The Middle School Guidance Office
Helping to inspire students to be knowledgeable, responsible, healthy and compassionate citizens.
Guidance Counselor versus School Counselor?
What's the difference? A Guidance Counselor is a term from the dark ages of school counseling. A Guidance Counselor is a person who had little training in the role of a counselor. Their job duties included "guiding" students in their college applications and high school course selection. A lot has changed in the field of counseling and the modern School Counselor has a Master's Degree specific to School Counseling. School counselors must be able to handle a wide variety of counseling issues, from suicide and ideation, grief, LGBT, cutting, absenteeism, social skills, relational aggression, technology, academic, career, giftedness, special education, group dynamics, and family relationships. School Counselors also develop a comprehensive school counseling program that focuses on 3 domains set forth by the American School Counselor Association. Those skill sets include Personal/Academic Development, Career and Decision-Making Skills, and Interpersonal Skills. Professional School Counselors develop lesson plans aligned to the common core and present on a wide range of topics. At the high school level, college planning and course selection, are a major focus of the job, but fall within these categories. At the middle and elementary levels, the focus shifts slightly. Issues regarding bullying, interpersonal skills, and academic success are the predominate areas of support, coupled with promoting a culture where all students are career and college ready.
Lunch Bunch is continuing to work on friendship lessons, learning bullying statistics, and creating our own Mean Stinks video. Recently kids finished an affirmation book, where each LBer wrote something nice about each of their peers, which was then compiled into a book for each student.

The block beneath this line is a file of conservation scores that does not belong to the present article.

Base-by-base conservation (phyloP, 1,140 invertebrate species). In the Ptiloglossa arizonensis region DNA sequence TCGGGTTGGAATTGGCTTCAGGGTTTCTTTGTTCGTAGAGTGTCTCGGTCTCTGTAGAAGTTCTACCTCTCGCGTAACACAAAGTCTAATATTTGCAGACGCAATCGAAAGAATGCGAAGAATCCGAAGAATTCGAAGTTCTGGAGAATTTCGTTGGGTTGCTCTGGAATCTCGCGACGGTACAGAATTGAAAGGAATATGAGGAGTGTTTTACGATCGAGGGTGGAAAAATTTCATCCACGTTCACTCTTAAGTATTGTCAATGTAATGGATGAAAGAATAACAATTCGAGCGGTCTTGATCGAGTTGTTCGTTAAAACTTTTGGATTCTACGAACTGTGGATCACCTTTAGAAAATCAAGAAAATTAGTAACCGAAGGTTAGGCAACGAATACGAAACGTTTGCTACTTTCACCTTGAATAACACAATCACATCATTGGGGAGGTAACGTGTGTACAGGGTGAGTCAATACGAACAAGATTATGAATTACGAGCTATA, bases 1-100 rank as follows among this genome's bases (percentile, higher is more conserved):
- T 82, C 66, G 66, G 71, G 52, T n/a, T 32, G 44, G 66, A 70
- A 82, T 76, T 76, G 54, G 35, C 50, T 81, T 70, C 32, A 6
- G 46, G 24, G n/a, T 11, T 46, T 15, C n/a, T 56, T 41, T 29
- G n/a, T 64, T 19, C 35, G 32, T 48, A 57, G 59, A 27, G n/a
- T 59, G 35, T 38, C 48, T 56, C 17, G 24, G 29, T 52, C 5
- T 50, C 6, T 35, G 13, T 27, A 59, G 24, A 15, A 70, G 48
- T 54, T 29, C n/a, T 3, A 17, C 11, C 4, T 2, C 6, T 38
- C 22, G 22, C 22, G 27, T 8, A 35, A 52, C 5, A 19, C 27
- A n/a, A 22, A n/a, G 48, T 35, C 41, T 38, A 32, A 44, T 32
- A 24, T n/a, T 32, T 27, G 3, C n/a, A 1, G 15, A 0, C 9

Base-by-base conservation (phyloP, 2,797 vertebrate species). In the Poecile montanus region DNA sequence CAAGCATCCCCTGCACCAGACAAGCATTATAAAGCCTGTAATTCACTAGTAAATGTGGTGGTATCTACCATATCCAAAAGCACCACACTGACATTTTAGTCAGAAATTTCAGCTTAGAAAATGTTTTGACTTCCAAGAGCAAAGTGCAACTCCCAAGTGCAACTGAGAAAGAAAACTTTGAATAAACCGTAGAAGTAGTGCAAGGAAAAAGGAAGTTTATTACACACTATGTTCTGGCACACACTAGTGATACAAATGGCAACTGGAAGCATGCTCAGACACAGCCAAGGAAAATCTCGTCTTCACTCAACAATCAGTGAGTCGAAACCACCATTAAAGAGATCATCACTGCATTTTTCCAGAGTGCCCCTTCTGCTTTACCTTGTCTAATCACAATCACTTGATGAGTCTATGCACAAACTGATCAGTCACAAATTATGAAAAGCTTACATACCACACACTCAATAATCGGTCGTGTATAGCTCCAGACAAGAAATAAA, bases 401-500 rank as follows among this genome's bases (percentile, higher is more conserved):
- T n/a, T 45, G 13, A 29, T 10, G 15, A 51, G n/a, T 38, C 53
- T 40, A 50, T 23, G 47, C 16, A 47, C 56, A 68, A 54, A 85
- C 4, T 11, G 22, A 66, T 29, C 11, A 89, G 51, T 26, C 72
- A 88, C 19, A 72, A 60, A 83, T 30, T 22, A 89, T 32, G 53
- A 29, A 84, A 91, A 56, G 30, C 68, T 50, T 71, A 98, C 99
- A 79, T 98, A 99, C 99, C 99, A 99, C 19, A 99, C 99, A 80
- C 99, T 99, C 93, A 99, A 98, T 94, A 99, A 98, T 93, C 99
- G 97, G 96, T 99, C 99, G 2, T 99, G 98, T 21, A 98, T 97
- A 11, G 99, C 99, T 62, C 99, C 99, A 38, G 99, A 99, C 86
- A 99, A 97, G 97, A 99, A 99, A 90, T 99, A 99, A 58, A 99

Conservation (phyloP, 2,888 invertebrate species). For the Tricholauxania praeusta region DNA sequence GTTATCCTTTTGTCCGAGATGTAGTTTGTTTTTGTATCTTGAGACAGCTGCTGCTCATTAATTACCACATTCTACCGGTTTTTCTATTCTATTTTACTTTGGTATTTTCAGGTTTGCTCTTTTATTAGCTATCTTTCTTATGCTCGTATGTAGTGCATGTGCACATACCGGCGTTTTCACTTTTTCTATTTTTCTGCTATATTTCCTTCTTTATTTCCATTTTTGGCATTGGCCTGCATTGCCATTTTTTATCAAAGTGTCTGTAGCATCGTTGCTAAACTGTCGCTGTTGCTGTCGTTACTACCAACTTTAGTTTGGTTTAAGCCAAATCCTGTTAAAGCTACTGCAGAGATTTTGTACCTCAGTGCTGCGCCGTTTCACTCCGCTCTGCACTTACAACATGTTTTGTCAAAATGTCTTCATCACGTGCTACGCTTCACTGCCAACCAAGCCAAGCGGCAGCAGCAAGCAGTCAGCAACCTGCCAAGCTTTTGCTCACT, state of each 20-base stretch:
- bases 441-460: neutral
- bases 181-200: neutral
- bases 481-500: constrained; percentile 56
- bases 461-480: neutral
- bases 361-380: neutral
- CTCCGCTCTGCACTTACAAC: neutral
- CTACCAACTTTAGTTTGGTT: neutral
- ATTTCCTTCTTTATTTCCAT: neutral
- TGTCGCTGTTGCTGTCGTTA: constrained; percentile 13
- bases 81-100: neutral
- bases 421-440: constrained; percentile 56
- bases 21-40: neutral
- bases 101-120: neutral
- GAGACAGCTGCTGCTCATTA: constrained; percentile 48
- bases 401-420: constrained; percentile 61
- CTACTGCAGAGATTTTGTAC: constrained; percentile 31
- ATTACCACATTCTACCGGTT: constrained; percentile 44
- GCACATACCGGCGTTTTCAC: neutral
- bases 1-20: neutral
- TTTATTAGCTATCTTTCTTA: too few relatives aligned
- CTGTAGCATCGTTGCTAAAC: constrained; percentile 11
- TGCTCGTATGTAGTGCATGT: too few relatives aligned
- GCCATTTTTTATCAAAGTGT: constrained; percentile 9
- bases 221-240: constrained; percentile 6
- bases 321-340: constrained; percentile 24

See the video below to take a look at what has happened over the past year.
A study skills group has been meeting in grades 7-8. These students have been learning and creating SMART goals. SMART goals are Specific~Measurable~Attainable~Relevant~Timely. Students have learned that making goals that are too broad, and too far away, are most likely to be forgotten about or given up on. By having a SMART goal, students are focusing on one thing at a time and trying to make improvements to academics in small steps. Think of it this way, anyone can have a goal of driving across country, but with a SMART goal you are driving across country with a map.
With a SMART goal, students have moved from stating their goal as “I want to pass my class” to “I want to get above a 70 in math class by the end of the marking period. To do this I will study with a partner for tests, do all my homework, and ask my teacher for help. This goal is important to me because I want to get my phone back from when I had poor grades last marking period. I will meet this goal in 10 weeks and I will know I met this goal because of the grade on my report card.”
What is your SMART goal for 2014?
You in Just 6 Words?
The girls did an excellent job with this project. In fact, many wrote more than one memoir. You can see their project via Haiku Deck below. In Fact, the girls did such a great job with this project that even Haiku Deck took notice and their slideshow is in their gallery of Most Popular Decks! Congrats girls!
I CAN Run
We are currently looking for volunteers to help put together this unique program for students. If you are interested in becoming a volunteer or want to know more about this program for your son or daughter, please contact Carol Miller in the Guidance Office by calling 533-3020 ext 2150.
Want to be a volunteer? Click here: https://www.smore.com/6zr7
What you need to know as a parent about Social Media
For more information check out these sites:
PTSO just approved the purchase of a popcorn maker for the Middle School. The popcorn maker is a commercial sized machine and will be available to group events, drama, musicals, dances, and incentive programs for students.
Who sees the counselor?
The Guidance Office is a place for all students and not just for those experiencing problems. Programs include Lunch Bunch with the counselor, Classroom Guidance activities on careers, job skills, bullying, and early college awareness, small group and individual counseling, arranging parent-teacher conferences, and parent groups.